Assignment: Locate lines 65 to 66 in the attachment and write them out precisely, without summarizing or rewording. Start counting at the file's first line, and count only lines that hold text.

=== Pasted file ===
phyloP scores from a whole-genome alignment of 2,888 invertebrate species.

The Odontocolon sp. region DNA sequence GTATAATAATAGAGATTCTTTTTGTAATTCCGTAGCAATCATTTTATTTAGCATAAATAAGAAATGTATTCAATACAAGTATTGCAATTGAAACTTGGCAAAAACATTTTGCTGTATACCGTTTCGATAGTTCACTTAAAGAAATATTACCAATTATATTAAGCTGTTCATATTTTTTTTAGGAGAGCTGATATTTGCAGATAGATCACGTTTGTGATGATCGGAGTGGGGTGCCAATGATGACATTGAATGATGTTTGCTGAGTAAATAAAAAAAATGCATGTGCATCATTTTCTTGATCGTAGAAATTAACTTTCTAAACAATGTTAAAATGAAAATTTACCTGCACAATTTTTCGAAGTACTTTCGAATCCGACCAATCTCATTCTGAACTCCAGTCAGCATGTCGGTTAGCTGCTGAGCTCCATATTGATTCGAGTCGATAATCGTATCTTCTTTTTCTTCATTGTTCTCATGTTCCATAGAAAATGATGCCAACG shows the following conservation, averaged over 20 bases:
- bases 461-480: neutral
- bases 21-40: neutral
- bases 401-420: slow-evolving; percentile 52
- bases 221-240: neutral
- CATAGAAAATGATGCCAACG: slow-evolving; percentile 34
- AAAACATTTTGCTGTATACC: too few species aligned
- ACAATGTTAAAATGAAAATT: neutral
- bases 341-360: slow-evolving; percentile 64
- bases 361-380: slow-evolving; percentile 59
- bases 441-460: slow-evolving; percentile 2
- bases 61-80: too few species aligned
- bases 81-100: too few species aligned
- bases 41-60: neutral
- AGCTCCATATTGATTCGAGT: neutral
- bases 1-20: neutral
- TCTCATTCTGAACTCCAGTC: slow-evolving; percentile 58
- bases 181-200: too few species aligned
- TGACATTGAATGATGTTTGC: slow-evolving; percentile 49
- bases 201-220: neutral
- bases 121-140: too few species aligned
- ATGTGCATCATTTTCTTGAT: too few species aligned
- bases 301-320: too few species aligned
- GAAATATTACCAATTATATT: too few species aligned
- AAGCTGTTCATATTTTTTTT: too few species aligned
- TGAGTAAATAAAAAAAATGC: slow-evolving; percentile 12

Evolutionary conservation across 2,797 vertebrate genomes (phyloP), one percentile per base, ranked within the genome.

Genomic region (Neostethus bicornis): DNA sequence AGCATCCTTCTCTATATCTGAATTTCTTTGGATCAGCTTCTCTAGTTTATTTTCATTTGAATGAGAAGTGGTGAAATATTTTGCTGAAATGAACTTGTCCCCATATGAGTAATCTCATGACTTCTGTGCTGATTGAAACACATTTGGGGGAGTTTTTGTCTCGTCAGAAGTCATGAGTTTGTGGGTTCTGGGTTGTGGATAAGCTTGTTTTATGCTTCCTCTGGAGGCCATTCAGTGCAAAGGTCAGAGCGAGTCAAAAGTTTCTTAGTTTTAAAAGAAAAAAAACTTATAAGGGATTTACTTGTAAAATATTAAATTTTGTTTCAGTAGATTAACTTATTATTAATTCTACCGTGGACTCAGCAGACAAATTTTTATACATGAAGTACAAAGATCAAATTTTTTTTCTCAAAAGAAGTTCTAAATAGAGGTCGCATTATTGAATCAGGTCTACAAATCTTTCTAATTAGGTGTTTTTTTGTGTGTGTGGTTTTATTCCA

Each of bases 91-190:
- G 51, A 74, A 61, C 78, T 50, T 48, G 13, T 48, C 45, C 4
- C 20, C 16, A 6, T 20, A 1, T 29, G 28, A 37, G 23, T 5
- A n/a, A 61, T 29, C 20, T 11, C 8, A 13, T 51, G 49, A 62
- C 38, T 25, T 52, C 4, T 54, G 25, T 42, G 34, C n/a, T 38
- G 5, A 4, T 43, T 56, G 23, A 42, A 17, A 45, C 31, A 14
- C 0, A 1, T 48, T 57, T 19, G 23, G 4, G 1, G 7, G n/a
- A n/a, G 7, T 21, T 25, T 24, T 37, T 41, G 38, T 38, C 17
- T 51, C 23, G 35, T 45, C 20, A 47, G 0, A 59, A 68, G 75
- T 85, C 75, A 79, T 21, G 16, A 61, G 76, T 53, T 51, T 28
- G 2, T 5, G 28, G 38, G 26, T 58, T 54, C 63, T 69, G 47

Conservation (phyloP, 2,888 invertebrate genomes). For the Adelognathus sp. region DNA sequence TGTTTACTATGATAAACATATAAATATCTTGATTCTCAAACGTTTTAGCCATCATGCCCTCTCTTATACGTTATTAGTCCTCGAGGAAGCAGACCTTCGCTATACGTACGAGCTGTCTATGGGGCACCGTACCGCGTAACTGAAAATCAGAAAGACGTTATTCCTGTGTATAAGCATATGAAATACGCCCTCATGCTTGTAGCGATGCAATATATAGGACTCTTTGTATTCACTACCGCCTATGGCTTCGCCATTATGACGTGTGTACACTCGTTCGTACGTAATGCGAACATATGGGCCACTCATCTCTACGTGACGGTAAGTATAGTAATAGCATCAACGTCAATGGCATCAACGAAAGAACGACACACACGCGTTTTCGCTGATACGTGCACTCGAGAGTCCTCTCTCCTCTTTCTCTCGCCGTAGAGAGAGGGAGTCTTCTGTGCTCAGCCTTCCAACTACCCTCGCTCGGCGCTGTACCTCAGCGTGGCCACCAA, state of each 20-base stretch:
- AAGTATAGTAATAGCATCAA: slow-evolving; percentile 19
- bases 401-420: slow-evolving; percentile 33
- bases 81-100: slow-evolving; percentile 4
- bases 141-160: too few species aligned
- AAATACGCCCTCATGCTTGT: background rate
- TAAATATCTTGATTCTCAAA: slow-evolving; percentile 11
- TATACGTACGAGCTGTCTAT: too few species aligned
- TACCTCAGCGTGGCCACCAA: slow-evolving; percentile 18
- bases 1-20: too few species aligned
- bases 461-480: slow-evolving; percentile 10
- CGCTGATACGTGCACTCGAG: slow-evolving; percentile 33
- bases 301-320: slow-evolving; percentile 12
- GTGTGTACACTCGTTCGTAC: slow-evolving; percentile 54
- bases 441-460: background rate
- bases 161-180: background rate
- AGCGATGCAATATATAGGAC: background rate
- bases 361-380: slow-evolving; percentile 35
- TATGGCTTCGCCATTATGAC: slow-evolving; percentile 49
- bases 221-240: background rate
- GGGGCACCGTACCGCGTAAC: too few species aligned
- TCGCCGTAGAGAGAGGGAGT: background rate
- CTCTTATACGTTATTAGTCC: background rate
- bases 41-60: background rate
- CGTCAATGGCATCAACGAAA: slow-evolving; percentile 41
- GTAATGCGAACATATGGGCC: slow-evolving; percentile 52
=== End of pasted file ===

- CGTCAATGGCATCAACGAAA: slow-evolving; percentile 41
- GTAATGCGAACATATGGGCC: slow-evolving; percentile 52